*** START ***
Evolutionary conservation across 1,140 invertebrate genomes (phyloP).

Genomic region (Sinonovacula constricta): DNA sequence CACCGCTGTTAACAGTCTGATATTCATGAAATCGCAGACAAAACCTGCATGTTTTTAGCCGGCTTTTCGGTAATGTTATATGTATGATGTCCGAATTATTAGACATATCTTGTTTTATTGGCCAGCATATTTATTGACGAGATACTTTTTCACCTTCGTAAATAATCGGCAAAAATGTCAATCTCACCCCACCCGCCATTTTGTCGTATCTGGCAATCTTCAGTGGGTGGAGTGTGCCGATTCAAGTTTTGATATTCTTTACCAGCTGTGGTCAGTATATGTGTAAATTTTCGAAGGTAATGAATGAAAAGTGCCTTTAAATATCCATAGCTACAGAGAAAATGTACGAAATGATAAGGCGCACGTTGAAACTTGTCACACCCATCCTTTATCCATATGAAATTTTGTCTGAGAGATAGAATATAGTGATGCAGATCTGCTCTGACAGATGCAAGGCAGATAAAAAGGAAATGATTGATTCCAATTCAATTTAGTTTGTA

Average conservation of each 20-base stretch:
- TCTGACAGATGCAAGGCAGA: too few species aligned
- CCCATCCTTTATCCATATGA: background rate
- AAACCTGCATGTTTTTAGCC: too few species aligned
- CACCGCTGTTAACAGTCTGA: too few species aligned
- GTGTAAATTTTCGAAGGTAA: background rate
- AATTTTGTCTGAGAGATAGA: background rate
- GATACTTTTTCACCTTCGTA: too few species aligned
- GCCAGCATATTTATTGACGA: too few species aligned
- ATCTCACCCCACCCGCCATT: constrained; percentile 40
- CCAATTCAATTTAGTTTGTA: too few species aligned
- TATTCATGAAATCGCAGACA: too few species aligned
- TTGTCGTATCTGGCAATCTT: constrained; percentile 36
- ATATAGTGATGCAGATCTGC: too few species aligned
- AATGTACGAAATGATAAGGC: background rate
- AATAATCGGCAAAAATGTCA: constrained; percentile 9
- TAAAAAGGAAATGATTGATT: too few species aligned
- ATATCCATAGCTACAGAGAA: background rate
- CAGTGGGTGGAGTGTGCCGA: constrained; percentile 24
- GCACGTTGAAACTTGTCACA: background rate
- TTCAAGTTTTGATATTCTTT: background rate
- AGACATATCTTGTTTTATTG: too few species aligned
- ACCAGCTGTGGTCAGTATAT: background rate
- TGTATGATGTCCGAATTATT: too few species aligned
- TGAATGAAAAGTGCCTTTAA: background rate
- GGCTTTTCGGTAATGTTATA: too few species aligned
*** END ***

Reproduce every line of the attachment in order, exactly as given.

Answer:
Evolutionary conservation across 1,140 invertebrate genomes (phyloP).

Genomic region (Sinonovacula constricta): DNA sequence CACCGCTGTTAACAGTCTGATATTCATGAAATCGCAGACAAAACCTGCATGTTTTTAGCCGGCTTTTCGGTAATGTTATATGTATGATGTCCGAATTATTAGACATATCTTGTTTTATTGGCCAGCATATTTATTGACGAGATACTTTTTCACCTTCGTAAATAATCGGCAAAAATGTCAATCTCACCCCACCCGCCATTTTGTCGTATCTGGCAATCTTCAGTGGGTGGAGTGTGCCGATTCAAGTTTTGATATTCTTTACCAGCTGTGGTCAGTATATGTGTAAATTTTCGAAGGTAATGAATGAAAAGTGCCTTTAAATATCCATAGCTACAGAGAAAATGTACGAAATGATAAGGCGCACGTTGAAACTTGTCACACCCATCCTTTATCCATATGAAATTTTGTCTGAGAGATAGAATATAGTGATGCAGATCTGCTCTGACAGATGCAAGGCAGATAAAAAGGAAATGATTGATTCCAATTCAATTTAGTTTGTA

Average conservation of each 20-base stretch:
- TCTGACAGATGCAAGGCAGA: too few species aligned
- CCCATCCTTTATCCATATGA: background rate
- AAACCTGCATGTTTTTAGCC: too few species aligned
- CACCGCTGTTAACAGTCTGA: too few species aligned
- GTGTAAATTTTCGAAGGTAA: background rate
- AATTTTGTCTGAGAGATAGA: background rate
- GATACTTTTTCACCTTCGTA: too few species aligned
- GCCAGCATATTTATTGACGA: too few species aligned
- ATCTCACCCCACCCGCCATT: constrained; percentile 40
- CCAATTCAATTTAGTTTGTA: too few species aligned
- TATTCATGAAATCGCAGACA: too few species aligned
- TTGTCGTATCTGGCAATCTT: constrained; percentile 36
- ATATAGTGATGCAGATCTGC: too few species aligned
- AATGTACGAAATGATAAGGC: background rate
- AATAATCGGCAAAAATGTCA: constrained; percentile 9
- TAAAAAGGAAATGATTGATT: too few species aligned
- ATATCCATAGCTACAGAGAA: background rate
- CAGTGGGTGGAGTGTGCCGA: constrained; percentile 24
- GCACGTTGAAACTTGTCACA: background rate
- TTCAAGTTTTGATATTCTTT: background rate
- AGACATATCTTGTTTTATTG: too few species aligned
- ACCAGCTGTGGTCAGTATAT: background rate
- TGTATGATGTCCGAATTATT: too few species aligned
- TGAATGAAAAGTGCCTTTAA: background rate
- GGCTTTTCGGTAATGTTATA: too few species aligned